Database-level encryption had its origins in the 1990s and early 2000s in response to very basic risks which largely revolved around the theft of servers, backup tapes and other physical-layer assets. As noted in Verizon’s 2014, Data Breach Investigations Report (DBIR)1, threats today are far more advanced and dangerous.

  • Sponsored by One Identity

    One Nation Under Guard: Securing User Identities Across State and Local Government

    In 2016, the government can expect even more sophisticated threats on the horizon, making it all the more imperative that agencies enforce proper identity and access management (IAM) practices. In order to better measure the current state of IAM at the state and local level, Government Business Council (GBC) conducted an in-depth research study of state and local employees.

  • Sponsored by Aquilent

    The Next Federal Evolution of Cloud

    This GBC report explains the evolution of cloud computing in federal government, and provides an outlook for the future of the cloud in government IT.

  • Sponsored by LTC Partners, administrators of the Federal Long Term Care Insurance Program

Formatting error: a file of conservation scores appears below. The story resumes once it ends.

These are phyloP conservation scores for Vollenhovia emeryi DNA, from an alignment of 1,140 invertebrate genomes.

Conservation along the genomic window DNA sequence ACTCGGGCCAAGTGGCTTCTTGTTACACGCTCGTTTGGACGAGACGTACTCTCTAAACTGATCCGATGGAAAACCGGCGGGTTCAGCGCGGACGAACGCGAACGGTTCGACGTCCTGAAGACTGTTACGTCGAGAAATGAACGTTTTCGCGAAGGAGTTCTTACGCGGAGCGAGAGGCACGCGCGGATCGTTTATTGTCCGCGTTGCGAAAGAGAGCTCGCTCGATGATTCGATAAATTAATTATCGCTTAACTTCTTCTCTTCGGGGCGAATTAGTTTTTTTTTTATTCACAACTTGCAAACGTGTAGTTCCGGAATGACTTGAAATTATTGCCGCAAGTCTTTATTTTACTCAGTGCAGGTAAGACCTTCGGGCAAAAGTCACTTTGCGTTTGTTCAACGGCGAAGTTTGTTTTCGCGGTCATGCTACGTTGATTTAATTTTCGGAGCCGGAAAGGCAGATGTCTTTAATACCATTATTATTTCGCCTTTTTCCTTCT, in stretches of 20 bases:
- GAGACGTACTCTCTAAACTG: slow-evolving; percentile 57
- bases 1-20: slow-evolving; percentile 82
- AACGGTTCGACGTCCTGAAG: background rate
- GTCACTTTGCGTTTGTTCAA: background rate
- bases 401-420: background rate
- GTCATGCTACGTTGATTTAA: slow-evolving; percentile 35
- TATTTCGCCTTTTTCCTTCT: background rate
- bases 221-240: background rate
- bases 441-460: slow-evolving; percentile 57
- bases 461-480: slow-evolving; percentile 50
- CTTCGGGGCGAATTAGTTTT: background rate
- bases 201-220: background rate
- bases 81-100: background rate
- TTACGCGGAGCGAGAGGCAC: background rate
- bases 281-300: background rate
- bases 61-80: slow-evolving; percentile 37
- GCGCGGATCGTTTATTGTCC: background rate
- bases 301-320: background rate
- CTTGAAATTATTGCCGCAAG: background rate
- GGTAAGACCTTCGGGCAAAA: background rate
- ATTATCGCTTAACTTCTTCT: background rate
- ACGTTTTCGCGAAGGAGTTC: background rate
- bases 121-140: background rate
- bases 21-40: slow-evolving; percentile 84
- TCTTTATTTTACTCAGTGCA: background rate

Approaching the Brink of Federal Retirement

    Approximately 10,000 baby boomers are reaching retirement age per day, and a growing number of federal employees are preparing themselves for the next chapter of their lives. Learn how to tackle the challenges that today's workforce faces in laying the groundwork for a smooth and secure retirement.

  • Sponsored by Hewlett Packard Enterprise

    Cyber Defense 101: Arming the Next Generation of Government Employees

    Read this issue brief to learn about the sector's most potent challenges in the new cyber landscape and how government organizations are building a robust, threat-aware infrastructure

  • Sponsored by Aquilent

    GBC Issue Brief: Cultivating Digital Services in the Federal Landscape

    Read this GBC issue brief to learn more about the current state of digital services in the government, and how key players are pushing enhancements towards a user-centric approach.


When you download a report, your information may be shared with the underwriters of that document.